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What Nurses Should Know About Smoking Cessation and Seasonality

Did you know that contrary to popular belief, cigarette sales in the U.S.peak during the summer months? While there have only been a few studies focusing on the influence of seasonality on smoking behavior, research suggests that there are “several factors contributing to the effect of seasonality on cigarette consumption” including weather conditions, summer vacation, timing of cessation efforts, and smoking restriction laws. Taking all these factors into consideration, it’s easy to speculate why, in fact, the summer months typically generate the highest in overall tobacco sales.

According to findings obtained by the Tobacco Surveillance and Evolution Research Program at the University of Medicine and Dentistry of New Jersey’s School of Public Health, seasonality significantly influences tobacco sales during certain times of the year.  June is the month with the highest cigarette sales and February has the lowest.  Summer cigarette sales indicate an overall increase in smoking consumption between the months of June-August.

As nurses, we know that timing is everything when it comes to helping our patients get motivated to make healthy lifestyle changes.  In addition to a person’s readiness to change, it’s important to consider how other factors including seasonality can affect a person’s smoking behavior.

Knowing the relationship between the time of year and smoking behavior will help you develop smoking cessation initiatives that will maximize your patient’s chance for success.  While the summer may be a particularly challenging time to reach long-term smoking cessation goals, it is always important to start the conversation and offer your support and encouragement.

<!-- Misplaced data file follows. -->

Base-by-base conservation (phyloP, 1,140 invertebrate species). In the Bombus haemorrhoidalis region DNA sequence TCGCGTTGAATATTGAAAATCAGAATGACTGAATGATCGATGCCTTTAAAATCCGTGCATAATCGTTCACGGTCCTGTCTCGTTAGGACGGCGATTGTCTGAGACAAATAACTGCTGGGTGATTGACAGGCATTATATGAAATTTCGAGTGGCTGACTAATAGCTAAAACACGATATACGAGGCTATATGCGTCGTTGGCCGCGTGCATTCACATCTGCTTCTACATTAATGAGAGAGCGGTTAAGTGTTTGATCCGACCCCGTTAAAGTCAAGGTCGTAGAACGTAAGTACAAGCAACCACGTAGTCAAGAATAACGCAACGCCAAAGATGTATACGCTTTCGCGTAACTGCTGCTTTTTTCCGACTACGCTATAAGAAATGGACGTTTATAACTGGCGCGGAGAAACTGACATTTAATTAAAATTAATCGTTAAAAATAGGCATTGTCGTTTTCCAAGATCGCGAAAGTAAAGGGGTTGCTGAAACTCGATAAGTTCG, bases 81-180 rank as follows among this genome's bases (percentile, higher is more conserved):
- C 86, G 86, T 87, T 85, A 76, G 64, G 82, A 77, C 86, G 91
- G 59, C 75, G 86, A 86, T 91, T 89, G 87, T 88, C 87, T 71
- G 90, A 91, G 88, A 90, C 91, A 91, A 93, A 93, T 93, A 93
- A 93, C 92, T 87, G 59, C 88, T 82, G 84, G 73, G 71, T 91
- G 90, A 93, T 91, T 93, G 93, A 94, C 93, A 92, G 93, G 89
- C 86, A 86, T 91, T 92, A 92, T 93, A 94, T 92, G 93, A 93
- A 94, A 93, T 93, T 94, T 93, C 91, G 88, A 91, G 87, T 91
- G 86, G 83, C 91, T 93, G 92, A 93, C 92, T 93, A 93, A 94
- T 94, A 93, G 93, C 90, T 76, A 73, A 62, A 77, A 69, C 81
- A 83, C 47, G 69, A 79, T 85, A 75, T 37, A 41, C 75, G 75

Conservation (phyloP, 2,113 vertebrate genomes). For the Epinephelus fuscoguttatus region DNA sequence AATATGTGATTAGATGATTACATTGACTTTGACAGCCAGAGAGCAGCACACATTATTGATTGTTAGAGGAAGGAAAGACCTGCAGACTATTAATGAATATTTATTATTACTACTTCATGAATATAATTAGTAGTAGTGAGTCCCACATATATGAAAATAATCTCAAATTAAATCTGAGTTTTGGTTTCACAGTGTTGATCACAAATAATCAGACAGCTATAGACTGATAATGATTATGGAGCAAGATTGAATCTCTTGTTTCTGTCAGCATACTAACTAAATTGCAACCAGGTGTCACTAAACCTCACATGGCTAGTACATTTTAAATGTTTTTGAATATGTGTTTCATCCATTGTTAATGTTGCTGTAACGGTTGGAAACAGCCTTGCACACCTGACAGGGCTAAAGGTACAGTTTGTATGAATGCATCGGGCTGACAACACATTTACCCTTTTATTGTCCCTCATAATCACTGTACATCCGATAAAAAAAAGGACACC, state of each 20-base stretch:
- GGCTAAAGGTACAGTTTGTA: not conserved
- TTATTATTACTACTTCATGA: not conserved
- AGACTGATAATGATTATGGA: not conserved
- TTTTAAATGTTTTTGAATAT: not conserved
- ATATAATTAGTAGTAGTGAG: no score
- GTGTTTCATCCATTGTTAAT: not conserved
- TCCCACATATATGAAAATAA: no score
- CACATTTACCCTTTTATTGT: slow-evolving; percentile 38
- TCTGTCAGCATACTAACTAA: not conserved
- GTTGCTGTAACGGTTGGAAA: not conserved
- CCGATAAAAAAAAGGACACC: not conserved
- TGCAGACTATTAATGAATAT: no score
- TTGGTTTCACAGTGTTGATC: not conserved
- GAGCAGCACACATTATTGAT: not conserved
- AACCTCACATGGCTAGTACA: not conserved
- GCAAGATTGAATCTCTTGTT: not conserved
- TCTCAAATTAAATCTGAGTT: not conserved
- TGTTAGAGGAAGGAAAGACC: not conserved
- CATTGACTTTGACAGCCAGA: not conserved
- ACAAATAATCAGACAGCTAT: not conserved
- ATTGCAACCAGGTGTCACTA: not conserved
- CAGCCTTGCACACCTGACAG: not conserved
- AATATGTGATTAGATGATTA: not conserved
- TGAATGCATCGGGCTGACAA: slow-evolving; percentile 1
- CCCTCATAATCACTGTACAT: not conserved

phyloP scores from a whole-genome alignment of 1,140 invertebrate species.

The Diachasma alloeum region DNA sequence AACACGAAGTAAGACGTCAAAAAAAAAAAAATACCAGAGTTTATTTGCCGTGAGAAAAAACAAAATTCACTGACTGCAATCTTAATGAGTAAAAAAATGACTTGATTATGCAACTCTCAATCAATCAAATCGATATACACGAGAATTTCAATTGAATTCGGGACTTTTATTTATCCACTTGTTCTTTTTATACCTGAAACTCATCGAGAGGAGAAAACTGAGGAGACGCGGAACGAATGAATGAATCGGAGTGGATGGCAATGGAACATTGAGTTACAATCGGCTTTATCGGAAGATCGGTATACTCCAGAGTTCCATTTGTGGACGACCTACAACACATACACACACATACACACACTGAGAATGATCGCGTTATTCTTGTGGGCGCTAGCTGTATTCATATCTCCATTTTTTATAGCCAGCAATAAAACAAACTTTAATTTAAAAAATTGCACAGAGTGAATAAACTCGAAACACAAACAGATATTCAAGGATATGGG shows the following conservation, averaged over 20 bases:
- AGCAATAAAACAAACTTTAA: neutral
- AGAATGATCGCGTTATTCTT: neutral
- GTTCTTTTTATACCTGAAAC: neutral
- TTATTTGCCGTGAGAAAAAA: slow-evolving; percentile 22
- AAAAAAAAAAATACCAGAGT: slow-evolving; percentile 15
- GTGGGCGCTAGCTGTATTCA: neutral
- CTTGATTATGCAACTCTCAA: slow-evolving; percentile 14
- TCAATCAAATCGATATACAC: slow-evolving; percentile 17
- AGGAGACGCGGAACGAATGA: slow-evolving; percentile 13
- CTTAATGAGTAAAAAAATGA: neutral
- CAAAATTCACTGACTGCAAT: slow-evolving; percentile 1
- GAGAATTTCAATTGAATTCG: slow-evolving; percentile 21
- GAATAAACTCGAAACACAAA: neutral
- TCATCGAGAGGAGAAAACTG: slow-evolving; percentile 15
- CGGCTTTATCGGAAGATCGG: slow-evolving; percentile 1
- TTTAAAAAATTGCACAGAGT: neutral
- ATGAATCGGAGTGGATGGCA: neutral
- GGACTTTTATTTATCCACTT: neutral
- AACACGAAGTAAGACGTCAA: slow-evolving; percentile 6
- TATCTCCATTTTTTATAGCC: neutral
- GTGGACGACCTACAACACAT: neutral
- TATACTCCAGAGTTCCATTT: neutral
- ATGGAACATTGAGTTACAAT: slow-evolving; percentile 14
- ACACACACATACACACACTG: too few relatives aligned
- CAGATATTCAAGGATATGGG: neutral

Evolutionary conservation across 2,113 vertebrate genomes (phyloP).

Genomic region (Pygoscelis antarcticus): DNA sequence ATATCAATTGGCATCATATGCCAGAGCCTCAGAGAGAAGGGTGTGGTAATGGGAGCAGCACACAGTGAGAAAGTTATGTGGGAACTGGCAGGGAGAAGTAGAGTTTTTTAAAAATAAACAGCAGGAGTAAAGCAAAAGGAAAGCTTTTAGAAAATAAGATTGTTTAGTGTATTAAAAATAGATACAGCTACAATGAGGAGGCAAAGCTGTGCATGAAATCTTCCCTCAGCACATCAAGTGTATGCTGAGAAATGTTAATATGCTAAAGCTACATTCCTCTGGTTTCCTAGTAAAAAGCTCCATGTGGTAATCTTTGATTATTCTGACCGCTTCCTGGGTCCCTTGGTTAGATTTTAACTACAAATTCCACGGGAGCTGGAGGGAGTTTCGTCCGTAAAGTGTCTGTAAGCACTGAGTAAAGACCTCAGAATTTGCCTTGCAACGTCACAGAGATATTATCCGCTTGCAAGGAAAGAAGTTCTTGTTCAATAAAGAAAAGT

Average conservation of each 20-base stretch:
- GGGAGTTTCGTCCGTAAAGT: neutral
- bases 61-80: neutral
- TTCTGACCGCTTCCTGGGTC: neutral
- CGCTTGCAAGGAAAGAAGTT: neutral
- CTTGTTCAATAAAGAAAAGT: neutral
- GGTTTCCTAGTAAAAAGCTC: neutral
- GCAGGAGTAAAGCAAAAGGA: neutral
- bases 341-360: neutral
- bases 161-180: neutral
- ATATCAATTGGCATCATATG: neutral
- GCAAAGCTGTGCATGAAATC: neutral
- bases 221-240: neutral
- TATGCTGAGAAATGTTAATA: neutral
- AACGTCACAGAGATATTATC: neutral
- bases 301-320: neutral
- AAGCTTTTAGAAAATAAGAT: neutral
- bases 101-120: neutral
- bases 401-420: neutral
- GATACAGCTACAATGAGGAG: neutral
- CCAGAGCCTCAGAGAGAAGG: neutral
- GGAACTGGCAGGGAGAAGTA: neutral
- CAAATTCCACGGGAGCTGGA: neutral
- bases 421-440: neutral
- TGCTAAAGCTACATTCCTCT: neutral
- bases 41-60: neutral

Take into consideration the individual’s stage of change and follow evidence-based strategies.  By using the 5 A intervention model (Ask, Advise, Assess, Assist, Arrange), you can increase the likelihood of successful long-term smoking cessation.

Quitting a bad habit is never easy.  As nurses we can assess a patient’s stage of change and evaluate external factors such as seasonality that will affect the probability of quitting smoking.  By providing non-judgmental advice and encouragement, we can help make the challenge of quitting smoking easier to overcome.

For more information on stages of change, motivational interviewing and the 5 A intervention model, watch Dennis Mahoney’s nursing CE webinar “Smoking Cessation: Assessment & Plan Development.”  Upon completion of the program, you will receive your nursing CE certificate for one contact hour.  No post-test is required.